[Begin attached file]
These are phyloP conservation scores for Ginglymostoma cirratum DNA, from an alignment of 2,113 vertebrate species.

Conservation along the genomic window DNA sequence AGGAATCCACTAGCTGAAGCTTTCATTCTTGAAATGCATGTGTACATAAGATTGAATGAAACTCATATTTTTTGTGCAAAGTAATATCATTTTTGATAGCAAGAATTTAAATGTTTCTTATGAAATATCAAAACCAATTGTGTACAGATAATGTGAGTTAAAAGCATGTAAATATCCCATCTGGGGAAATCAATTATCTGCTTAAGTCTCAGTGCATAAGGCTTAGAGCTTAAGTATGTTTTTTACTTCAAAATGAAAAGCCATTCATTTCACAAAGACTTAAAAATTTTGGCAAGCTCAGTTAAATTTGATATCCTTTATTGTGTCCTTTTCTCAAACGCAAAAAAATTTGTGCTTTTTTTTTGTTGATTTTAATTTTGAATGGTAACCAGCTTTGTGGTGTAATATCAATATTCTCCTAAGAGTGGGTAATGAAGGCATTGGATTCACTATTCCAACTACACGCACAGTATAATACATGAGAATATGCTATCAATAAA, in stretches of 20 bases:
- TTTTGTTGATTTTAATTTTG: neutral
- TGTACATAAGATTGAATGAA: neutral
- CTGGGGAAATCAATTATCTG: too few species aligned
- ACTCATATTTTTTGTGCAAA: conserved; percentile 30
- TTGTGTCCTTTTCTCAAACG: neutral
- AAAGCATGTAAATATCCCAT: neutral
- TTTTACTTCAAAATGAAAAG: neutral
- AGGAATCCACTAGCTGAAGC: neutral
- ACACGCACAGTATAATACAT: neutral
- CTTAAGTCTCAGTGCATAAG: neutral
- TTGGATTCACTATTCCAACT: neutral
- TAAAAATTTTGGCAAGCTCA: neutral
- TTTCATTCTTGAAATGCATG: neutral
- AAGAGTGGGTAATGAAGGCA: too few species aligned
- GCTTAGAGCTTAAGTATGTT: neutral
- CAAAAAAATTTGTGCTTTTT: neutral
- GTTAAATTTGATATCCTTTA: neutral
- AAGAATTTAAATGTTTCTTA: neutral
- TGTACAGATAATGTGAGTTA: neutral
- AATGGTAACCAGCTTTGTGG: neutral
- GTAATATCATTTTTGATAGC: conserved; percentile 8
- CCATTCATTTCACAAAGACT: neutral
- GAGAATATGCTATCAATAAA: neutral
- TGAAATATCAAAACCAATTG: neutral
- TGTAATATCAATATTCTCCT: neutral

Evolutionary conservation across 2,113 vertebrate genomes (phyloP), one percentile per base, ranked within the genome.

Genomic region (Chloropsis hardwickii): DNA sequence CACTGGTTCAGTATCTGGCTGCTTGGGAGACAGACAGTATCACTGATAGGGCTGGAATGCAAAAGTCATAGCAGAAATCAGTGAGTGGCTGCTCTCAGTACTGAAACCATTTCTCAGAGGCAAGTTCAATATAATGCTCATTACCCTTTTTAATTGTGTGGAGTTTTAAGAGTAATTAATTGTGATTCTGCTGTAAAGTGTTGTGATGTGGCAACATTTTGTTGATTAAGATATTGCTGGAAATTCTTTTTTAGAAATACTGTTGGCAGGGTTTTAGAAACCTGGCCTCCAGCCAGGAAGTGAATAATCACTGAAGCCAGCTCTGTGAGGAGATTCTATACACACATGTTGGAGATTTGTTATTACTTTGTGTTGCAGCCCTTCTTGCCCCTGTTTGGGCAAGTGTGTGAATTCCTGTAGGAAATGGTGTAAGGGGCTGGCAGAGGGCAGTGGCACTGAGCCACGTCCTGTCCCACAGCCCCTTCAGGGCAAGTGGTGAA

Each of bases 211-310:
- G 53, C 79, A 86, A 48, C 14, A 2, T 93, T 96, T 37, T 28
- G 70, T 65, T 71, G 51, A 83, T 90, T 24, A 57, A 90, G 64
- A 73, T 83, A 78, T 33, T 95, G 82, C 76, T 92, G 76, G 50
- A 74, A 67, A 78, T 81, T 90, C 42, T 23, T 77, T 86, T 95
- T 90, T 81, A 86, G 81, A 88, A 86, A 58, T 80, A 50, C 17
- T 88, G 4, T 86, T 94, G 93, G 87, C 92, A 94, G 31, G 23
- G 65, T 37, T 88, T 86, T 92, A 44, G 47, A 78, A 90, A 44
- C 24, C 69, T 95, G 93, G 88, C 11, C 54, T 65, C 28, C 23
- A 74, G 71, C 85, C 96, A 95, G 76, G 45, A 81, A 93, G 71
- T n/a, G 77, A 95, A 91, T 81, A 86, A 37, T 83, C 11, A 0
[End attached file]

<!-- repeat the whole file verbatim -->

These are phyloP conservation scores for Ginglymostoma cirratum DNA, from an alignment of 2,113 vertebrate species.

Conservation along the genomic window DNA sequence AGGAATCCACTAGCTGAAGCTTTCATTCTTGAAATGCATGTGTACATAAGATTGAATGAAACTCATATTTTTTGTGCAAAGTAATATCATTTTTGATAGCAAGAATTTAAATGTTTCTTATGAAATATCAAAACCAATTGTGTACAGATAATGTGAGTTAAAAGCATGTAAATATCCCATCTGGGGAAATCAATTATCTGCTTAAGTCTCAGTGCATAAGGCTTAGAGCTTAAGTATGTTTTTTACTTCAAAATGAAAAGCCATTCATTTCACAAAGACTTAAAAATTTTGGCAAGCTCAGTTAAATTTGATATCCTTTATTGTGTCCTTTTCTCAAACGCAAAAAAATTTGTGCTTTTTTTTTGTTGATTTTAATTTTGAATGGTAACCAGCTTTGTGGTGTAATATCAATATTCTCCTAAGAGTGGGTAATGAAGGCATTGGATTCACTATTCCAACTACACGCACAGTATAATACATGAGAATATGCTATCAATAAA, in stretches of 20 bases:
- TTTTGTTGATTTTAATTTTG: neutral
- TGTACATAAGATTGAATGAA: neutral
- CTGGGGAAATCAATTATCTG: too few species aligned
- ACTCATATTTTTTGTGCAAA: conserved; percentile 30
- TTGTGTCCTTTTCTCAAACG: neutral
- AAAGCATGTAAATATCCCAT: neutral
- TTTTACTTCAAAATGAAAAG: neutral
- AGGAATCCACTAGCTGAAGC: neutral
- ACACGCACAGTATAATACAT: neutral
- CTTAAGTCTCAGTGCATAAG: neutral
- TTGGATTCACTATTCCAACT: neutral
- TAAAAATTTTGGCAAGCTCA: neutral
- TTTCATTCTTGAAATGCATG: neutral
- AAGAGTGGGTAATGAAGGCA: too few species aligned
- GCTTAGAGCTTAAGTATGTT: neutral
- CAAAAAAATTTGTGCTTTTT: neutral
- GTTAAATTTGATATCCTTTA: neutral
- AAGAATTTAAATGTTTCTTA: neutral
- TGTACAGATAATGTGAGTTA: neutral
- AATGGTAACCAGCTTTGTGG: neutral
- GTAATATCATTTTTGATAGC: conserved; percentile 8
- CCATTCATTTCACAAAGACT: neutral
- GAGAATATGCTATCAATAAA: neutral
- TGAAATATCAAAACCAATTG: neutral
- TGTAATATCAATATTCTCCT: neutral

Evolutionary conservation across 2,113 vertebrate genomes (phyloP), one percentile per base, ranked within the genome.

Genomic region (Chloropsis hardwickii): DNA sequence CACTGGTTCAGTATCTGGCTGCTTGGGAGACAGACAGTATCACTGATAGGGCTGGAATGCAAAAGTCATAGCAGAAATCAGTGAGTGGCTGCTCTCAGTACTGAAACCATTTCTCAGAGGCAAGTTCAATATAATGCTCATTACCCTTTTTAATTGTGTGGAGTTTTAAGAGTAATTAATTGTGATTCTGCTGTAAAGTGTTGTGATGTGGCAACATTTTGTTGATTAAGATATTGCTGGAAATTCTTTTTTAGAAATACTGTTGGCAGGGTTTTAGAAACCTGGCCTCCAGCCAGGAAGTGAATAATCACTGAAGCCAGCTCTGTGAGGAGATTCTATACACACATGTTGGAGATTTGTTATTACTTTGTGTTGCAGCCCTTCTTGCCCCTGTTTGGGCAAGTGTGTGAATTCCTGTAGGAAATGGTGTAAGGGGCTGGCAGAGGGCAGTGGCACTGAGCCACGTCCTGTCCCACAGCCCCTTCAGGGCAAGTGGTGAA

Each of bases 211-310:
- G 53, C 79, A 86, A 48, C 14, A 2, T 93, T 96, T 37, T 28
- G 70, T 65, T 71, G 51, A 83, T 90, T 24, A 57, A 90, G 64
- A 73, T 83, A 78, T 33, T 95, G 82, C 76, T 92, G 76, G 50
- A 74, A 67, A 78, T 81, T 90, C 42, T 23, T 77, T 86, T 95
- T 90, T 81, A 86, G 81, A 88, A 86, A 58, T 80, A 50, C 17
- T 88, G 4, T 86, T 94, G 93, G 87, C 92, A 94, G 31, G 23
- G 65, T 37, T 88, T 86, T 92, A 44, G 47, A 78, A 90, A 44
- C 24, C 69, T 95, G 93, G 88, C 11, C 54, T 65, C 28, C 23
- A 74, G 71, C 85, C 96, A 95, G 76, G 45, A 81, A 93, G 71
- T n/a, G 77, A 95, A 91, T 81, A 86, A 37, T 83, C 11, A 0